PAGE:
Chris Noon - Still Creek Landcare
What is a weed?
A plant in the wrong place. But take the Agapanthus in the photo: some people put these in and others pull them out and this definition still applies.
Where do weeds come from?
They can be blown in by the wind, carried by water, dropped by animals, hitchhike a ride as a stowaway from overseas shipments. They can be planted as an ornamental and become garden escapes or just from existing seeds laying dormant until the time is right to germinate.
What can we do about weeds?
Obviously this depends on the size of the area and the terrain. Here are some suggestions.
– Use physical barriers such as logs or silt fencing to separate good from bad areas while you manage the bad ones
– Use 50mm of mulch to keep the sun out and stop the weeds growing
– Work from good to bad areas and prioritise keeping good areas good rather than embarking on new bad areas
– Work from high to low areas to minimise water-borne seeds flowing downhill – Prioritise high area-to-perimeter ratio, weeding locations to minimise the amount of weedy edges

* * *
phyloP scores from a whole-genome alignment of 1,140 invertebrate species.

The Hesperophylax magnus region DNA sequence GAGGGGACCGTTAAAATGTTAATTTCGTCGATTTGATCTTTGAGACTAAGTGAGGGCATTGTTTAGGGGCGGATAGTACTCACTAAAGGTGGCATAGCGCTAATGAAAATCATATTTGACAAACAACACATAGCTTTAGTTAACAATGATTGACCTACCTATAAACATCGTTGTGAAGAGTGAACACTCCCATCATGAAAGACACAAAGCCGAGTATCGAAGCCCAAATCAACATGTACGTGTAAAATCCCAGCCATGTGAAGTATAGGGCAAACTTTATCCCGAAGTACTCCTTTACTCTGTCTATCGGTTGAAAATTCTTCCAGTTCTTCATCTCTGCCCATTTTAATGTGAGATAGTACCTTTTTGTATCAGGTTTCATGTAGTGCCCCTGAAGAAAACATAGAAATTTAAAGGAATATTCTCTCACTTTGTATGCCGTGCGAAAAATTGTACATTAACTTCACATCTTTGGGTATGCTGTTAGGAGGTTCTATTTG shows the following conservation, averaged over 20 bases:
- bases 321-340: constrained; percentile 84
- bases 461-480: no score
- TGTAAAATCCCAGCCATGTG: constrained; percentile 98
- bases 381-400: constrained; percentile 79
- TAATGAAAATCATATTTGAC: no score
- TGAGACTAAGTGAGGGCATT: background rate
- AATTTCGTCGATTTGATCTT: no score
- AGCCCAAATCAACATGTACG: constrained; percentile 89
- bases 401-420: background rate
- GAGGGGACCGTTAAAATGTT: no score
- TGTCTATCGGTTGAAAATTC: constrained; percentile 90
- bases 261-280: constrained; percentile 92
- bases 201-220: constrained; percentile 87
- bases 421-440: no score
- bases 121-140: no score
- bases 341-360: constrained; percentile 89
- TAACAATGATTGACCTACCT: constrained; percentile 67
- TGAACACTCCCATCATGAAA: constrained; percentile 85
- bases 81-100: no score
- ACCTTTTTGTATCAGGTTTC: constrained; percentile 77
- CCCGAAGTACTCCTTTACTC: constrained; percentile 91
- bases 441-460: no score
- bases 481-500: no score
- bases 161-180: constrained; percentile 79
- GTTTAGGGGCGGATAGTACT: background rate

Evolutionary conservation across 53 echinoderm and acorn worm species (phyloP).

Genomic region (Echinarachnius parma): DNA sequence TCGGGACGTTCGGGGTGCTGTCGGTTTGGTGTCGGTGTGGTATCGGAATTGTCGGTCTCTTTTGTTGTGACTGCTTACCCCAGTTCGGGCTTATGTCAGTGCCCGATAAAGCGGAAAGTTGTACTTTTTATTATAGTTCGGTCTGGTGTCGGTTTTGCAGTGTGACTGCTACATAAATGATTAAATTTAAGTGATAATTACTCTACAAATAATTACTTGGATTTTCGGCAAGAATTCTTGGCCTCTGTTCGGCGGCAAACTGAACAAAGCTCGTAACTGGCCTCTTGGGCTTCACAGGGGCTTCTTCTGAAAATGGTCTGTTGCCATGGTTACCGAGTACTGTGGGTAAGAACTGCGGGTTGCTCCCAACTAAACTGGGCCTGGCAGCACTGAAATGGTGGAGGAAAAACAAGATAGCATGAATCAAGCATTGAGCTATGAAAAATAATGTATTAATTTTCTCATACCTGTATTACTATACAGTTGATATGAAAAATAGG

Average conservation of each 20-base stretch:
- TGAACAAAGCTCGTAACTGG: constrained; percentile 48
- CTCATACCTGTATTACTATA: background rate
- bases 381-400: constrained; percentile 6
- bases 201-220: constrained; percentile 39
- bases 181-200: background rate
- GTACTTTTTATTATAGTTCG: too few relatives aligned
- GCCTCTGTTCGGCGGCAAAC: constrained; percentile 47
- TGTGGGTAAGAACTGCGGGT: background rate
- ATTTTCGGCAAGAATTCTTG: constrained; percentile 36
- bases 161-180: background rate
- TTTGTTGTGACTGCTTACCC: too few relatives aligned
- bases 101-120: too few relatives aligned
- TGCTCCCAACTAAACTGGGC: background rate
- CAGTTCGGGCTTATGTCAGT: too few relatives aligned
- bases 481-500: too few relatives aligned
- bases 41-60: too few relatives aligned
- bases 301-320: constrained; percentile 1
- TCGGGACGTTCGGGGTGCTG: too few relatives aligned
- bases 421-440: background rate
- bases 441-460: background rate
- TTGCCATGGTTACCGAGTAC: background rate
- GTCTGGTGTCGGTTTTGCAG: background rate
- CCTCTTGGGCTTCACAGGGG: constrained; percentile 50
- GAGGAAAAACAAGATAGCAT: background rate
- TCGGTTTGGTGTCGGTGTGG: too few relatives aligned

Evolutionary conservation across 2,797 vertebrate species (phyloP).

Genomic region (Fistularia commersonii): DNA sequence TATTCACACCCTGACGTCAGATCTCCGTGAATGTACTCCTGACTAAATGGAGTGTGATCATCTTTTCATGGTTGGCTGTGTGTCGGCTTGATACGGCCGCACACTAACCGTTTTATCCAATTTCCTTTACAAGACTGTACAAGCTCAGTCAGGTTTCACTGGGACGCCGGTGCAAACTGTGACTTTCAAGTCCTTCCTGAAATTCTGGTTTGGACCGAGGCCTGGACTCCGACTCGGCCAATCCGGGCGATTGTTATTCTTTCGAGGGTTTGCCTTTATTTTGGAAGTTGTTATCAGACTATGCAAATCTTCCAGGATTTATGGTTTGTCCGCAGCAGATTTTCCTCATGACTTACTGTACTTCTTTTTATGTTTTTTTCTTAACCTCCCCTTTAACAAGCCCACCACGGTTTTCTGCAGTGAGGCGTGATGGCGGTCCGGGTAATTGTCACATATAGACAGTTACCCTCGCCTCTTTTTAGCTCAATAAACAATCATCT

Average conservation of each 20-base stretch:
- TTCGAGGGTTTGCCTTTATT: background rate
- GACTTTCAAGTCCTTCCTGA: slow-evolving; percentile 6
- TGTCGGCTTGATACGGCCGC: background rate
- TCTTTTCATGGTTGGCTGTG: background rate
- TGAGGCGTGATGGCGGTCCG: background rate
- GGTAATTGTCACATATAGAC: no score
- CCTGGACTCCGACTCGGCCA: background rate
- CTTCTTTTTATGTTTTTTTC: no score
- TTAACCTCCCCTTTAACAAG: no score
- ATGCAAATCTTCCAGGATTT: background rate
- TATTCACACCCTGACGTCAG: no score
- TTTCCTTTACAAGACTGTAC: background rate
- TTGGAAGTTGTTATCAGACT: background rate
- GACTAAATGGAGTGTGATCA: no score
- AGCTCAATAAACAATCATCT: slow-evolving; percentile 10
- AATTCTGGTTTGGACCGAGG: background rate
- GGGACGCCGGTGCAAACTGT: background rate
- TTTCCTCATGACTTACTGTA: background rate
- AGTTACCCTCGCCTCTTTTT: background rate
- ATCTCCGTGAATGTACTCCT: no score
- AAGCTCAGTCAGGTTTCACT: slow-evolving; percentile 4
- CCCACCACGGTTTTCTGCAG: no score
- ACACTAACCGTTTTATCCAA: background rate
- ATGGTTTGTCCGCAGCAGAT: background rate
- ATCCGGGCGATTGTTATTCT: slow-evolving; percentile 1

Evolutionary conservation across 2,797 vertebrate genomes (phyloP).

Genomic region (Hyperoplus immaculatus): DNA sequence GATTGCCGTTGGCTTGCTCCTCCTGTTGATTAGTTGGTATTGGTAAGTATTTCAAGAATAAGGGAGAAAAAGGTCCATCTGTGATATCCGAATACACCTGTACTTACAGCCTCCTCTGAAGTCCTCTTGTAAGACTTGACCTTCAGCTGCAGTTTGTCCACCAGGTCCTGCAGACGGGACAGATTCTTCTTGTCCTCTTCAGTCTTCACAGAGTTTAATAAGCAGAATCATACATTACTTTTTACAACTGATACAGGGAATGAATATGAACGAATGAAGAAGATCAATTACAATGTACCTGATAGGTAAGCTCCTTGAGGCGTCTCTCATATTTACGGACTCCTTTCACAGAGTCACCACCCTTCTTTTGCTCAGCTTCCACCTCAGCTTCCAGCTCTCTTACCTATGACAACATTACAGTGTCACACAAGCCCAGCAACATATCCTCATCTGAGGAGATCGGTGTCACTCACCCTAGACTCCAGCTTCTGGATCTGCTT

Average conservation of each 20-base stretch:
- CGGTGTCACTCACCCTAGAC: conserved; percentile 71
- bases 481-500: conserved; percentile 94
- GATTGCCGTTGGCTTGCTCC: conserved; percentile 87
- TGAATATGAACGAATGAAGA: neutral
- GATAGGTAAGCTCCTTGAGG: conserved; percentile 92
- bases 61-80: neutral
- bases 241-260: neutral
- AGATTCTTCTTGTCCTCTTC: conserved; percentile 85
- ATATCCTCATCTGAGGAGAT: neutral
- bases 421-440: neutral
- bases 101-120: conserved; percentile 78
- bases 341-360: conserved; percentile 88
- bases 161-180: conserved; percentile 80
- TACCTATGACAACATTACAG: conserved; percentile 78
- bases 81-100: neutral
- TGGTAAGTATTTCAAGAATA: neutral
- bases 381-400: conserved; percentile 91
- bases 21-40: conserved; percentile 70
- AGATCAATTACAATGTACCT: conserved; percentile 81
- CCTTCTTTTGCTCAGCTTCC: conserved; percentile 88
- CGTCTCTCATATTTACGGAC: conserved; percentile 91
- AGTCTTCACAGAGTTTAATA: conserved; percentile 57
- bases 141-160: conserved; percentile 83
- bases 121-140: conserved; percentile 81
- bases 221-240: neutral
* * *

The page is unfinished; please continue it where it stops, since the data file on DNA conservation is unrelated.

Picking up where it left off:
– Hand weed when the soil is moist and loose to make it easier and use the best technique for the weed such as crowning (saves digging) or rhizome tracing
– Use alternatives to hand weeding to get more done using herbicides, boiling water, and flame killing
– Use a cut (with knife or saw) and paint (brush on liquid herbicide directly and quickly) technique
– Spraying with a targeted herbicide would be less harmful to other species because a generic herbicide will kill everything and leave the ground bare for worse weeds
– What if I don’t have the time? Just take the seed heads or flowers off and bag them so this season’s seeds aren’t around to grow.
The main thing is, to observe and take note of what works. Progress can be slow but is always rewarding.
Are you looking to improve your property? Are you interested in free Native Plants for your project?